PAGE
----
Adding your own caption file is easy in the video manager. Click Add new subtitles or CC and choose a language. If you have a .srt or .sbv caption file, you can choose “Upload a File”, find the file then click “Upload.”

Through Automatic Sync there is also the ability to have your caption file automatically pushed to YouTube once the file is created in CaptionSync.

Unfortunately many of YouTube’s video creators are unaware of how the automatic captions affect those who rely on them. It’s easy to think that providing your own accurate captions, which take time and money, is unnecessary because the ones provided by YouTube are good enough. However, recently word has been spreading through young YouTube activists that captioning your own videos is the right thing to do.

We encourage all our customers to provide their own captions on YouTube, allowing the deaf and hard of hearing to have equal access to all videos.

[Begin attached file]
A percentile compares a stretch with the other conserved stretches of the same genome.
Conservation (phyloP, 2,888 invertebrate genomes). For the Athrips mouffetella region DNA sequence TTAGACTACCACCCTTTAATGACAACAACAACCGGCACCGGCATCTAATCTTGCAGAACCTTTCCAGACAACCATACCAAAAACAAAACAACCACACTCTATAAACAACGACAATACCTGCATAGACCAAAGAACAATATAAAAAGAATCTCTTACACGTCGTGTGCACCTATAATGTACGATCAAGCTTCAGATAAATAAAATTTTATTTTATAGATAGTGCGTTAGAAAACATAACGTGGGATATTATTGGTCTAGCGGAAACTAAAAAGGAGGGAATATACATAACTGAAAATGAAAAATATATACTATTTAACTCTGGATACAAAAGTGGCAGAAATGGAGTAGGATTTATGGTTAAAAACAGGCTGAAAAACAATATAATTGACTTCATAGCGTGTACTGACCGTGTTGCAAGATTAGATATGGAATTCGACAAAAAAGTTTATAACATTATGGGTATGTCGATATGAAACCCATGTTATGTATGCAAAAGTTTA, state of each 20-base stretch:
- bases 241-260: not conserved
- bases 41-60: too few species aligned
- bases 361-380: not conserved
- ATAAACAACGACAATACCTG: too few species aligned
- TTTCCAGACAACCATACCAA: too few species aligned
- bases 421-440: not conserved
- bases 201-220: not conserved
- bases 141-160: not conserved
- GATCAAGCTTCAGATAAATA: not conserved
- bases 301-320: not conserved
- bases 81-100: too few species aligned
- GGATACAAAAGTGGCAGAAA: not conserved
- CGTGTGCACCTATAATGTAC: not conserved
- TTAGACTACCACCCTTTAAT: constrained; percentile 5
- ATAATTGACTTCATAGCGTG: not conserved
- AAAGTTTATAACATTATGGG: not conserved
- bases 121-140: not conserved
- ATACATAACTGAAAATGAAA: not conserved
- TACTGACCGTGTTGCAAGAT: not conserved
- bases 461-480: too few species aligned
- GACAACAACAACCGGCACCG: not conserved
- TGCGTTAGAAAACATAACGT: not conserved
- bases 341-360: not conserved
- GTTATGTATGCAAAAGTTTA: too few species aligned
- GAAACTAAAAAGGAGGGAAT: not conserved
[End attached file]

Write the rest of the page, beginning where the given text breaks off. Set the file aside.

How to delete YouTube’s Automatic Captions

  1. Login to your YouTube account and go to your Video Manager
  2. Find the video you would like to remove the captions from and click “edit”
  3. Click on “Subtitles and CC” on the top right side of the page
  4. Select the automatic captions. It should say “English (Automatic)”
  5. Click on the “Actions” dropdown, then “unpublish” or “delete”

How to add your own caption file to YouTube

  1. Login to your YouTube account and go to your Video Manager
  2. Find the video you would like to add captions to and click “edit”
  3. Click on “Subtitles and CC” towards the top right side of the page
  4. Click on “Add new subtitles or CC”
  5. Choose a language